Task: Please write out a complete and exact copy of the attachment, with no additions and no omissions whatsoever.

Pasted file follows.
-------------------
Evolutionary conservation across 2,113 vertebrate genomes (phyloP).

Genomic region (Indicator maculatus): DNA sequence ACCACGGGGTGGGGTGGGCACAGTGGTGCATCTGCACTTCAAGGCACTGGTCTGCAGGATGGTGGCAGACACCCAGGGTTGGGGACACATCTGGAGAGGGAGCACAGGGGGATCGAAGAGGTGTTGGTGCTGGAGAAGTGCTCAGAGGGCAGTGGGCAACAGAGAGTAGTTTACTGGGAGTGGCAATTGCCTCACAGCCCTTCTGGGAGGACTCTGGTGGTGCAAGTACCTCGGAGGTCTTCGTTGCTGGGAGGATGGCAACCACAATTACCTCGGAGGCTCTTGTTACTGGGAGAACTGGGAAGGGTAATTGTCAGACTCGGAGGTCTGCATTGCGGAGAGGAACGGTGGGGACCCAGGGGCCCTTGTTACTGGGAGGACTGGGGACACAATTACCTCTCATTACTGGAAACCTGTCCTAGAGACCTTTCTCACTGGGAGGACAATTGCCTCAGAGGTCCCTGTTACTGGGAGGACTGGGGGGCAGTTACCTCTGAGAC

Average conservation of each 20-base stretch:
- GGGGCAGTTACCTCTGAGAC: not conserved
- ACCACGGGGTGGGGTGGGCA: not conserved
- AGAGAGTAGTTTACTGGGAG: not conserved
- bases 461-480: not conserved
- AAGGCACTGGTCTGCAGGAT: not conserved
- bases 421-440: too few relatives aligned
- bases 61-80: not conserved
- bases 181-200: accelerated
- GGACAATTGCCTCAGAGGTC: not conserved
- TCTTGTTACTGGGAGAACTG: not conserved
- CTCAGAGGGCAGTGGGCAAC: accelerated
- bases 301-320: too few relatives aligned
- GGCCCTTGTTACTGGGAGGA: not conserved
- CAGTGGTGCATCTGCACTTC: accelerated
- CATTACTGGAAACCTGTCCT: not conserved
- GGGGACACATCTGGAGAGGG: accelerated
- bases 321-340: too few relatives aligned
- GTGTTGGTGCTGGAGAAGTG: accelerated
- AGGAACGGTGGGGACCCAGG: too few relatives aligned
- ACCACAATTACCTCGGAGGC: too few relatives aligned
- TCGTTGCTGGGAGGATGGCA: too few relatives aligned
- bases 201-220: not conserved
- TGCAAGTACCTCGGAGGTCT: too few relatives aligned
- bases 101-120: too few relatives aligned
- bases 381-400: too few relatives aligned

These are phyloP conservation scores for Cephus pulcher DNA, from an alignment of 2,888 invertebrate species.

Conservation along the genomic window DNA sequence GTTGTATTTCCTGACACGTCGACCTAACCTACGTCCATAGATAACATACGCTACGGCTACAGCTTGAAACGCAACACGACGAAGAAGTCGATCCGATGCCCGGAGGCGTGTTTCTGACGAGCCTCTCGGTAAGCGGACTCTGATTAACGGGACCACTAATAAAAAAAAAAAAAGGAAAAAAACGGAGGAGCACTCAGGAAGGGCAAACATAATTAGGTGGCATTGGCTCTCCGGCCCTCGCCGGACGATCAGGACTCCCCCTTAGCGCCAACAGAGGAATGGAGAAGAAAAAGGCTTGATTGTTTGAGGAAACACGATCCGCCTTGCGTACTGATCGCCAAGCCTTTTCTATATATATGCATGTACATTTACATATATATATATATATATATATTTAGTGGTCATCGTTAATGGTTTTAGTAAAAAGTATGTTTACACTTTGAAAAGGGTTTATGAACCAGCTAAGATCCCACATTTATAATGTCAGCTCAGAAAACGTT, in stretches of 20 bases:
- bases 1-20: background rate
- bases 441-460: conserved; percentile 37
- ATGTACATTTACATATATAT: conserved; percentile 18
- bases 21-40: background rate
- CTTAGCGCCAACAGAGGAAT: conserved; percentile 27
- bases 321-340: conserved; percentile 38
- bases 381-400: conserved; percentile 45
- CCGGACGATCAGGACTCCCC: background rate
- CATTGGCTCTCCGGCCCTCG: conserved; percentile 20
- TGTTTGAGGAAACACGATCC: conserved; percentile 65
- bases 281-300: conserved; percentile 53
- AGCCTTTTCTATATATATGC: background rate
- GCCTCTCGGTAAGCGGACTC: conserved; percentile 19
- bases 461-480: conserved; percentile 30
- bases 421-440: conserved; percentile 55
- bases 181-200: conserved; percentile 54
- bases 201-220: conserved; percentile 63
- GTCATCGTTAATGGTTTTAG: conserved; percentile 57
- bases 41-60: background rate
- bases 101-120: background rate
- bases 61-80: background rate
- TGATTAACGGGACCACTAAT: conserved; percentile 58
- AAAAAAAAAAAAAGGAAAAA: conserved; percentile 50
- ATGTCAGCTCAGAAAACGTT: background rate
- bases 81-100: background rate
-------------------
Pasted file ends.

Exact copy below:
Evolutionary conservation across 2,113 vertebrate genomes (phyloP).

Genomic region (Indicator maculatus): DNA sequence ACCACGGGGTGGGGTGGGCACAGTGGTGCATCTGCACTTCAAGGCACTGGTCTGCAGGATGGTGGCAGACACCCAGGGTTGGGGACACATCTGGAGAGGGAGCACAGGGGGATCGAAGAGGTGTTGGTGCTGGAGAAGTGCTCAGAGGGCAGTGGGCAACAGAGAGTAGTTTACTGGGAGTGGCAATTGCCTCACAGCCCTTCTGGGAGGACTCTGGTGGTGCAAGTACCTCGGAGGTCTTCGTTGCTGGGAGGATGGCAACCACAATTACCTCGGAGGCTCTTGTTACTGGGAGAACTGGGAAGGGTAATTGTCAGACTCGGAGGTCTGCATTGCGGAGAGGAACGGTGGGGACCCAGGGGCCCTTGTTACTGGGAGGACTGGGGACACAATTACCTCTCATTACTGGAAACCTGTCCTAGAGACCTTTCTCACTGGGAGGACAATTGCCTCAGAGGTCCCTGTTACTGGGAGGACTGGGGGGCAGTTACCTCTGAGAC

Average conservation of each 20-base stretch:
- GGGGCAGTTACCTCTGAGAC: not conserved
- ACCACGGGGTGGGGTGGGCA: not conserved
- AGAGAGTAGTTTACTGGGAG: not conserved
- bases 461-480: not conserved
- AAGGCACTGGTCTGCAGGAT: not conserved
- bases 421-440: too few relatives aligned
- bases 61-80: not conserved
- bases 181-200: accelerated
- GGACAATTGCCTCAGAGGTC: not conserved
- TCTTGTTACTGGGAGAACTG: not conserved
- CTCAGAGGGCAGTGGGCAAC: accelerated
- bases 301-320: too few relatives aligned
- GGCCCTTGTTACTGGGAGGA: not conserved
- CAGTGGTGCATCTGCACTTC: accelerated
- CATTACTGGAAACCTGTCCT: not conserved
- GGGGACACATCTGGAGAGGG: accelerated
- bases 321-340: too few relatives aligned
- GTGTTGGTGCTGGAGAAGTG: accelerated
- AGGAACGGTGGGGACCCAGG: too few relatives aligned
- ACCACAATTACCTCGGAGGC: too few relatives aligned
- TCGTTGCTGGGAGGATGGCA: too few relatives aligned
- bases 201-220: not conserved
- TGCAAGTACCTCGGAGGTCT: too few relatives aligned
- bases 101-120: too few relatives aligned
- bases 381-400: too few relatives aligned

These are phyloP conservation scores for Cephus pulcher DNA, from an alignment of 2,888 invertebrate species.

Conservation along the genomic window DNA sequence GTTGTATTTCCTGACACGTCGACCTAACCTACGTCCATAGATAACATACGCTACGGCTACAGCTTGAAACGCAACACGACGAAGAAGTCGATCCGATGCCCGGAGGCGTGTTTCTGACGAGCCTCTCGGTAAGCGGACTCTGATTAACGGGACCACTAATAAAAAAAAAAAAAGGAAAAAAACGGAGGAGCACTCAGGAAGGGCAAACATAATTAGGTGGCATTGGCTCTCCGGCCCTCGCCGGACGATCAGGACTCCCCCTTAGCGCCAACAGAGGAATGGAGAAGAAAAAGGCTTGATTGTTTGAGGAAACACGATCCGCCTTGCGTACTGATCGCCAAGCCTTTTCTATATATATGCATGTACATTTACATATATATATATATATATATATTTAGTGGTCATCGTTAATGGTTTTAGTAAAAAGTATGTTTACACTTTGAAAAGGGTTTATGAACCAGCTAAGATCCCACATTTATAATGTCAGCTCAGAAAACGTT, in stretches of 20 bases:
- bases 1-20: background rate
- bases 441-460: conserved; percentile 37
- ATGTACATTTACATATATAT: conserved; percentile 18
- bases 21-40: background rate
- CTTAGCGCCAACAGAGGAAT: conserved; percentile 27
- bases 321-340: conserved; percentile 38
- bases 381-400: conserved; percentile 45
- CCGGACGATCAGGACTCCCC: background rate
- CATTGGCTCTCCGGCCCTCG: conserved; percentile 20
- TGTTTGAGGAAACACGATCC: conserved; percentile 65
- bases 281-300: conserved; percentile 53
- AGCCTTTTCTATATATATGC: background rate
- GCCTCTCGGTAAGCGGACTC: conserved; percentile 19
- bases 461-480: conserved; percentile 30
- bases 421-440: conserved; percentile 55
- bases 181-200: conserved; percentile 54
- bases 201-220: conserved; percentile 63
- GTCATCGTTAATGGTTTTAG: conserved; percentile 57
- bases 41-60: background rate
- bases 101-120: background rate
- bases 61-80: background rate
- TGATTAACGGGACCACTAAT: conserved; percentile 58
- AAAAAAAAAAAAAGGAAAAA: conserved; percentile 50
- ATGTCAGCTCAGAAAACGTT: background rate
- bases 81-100: background rate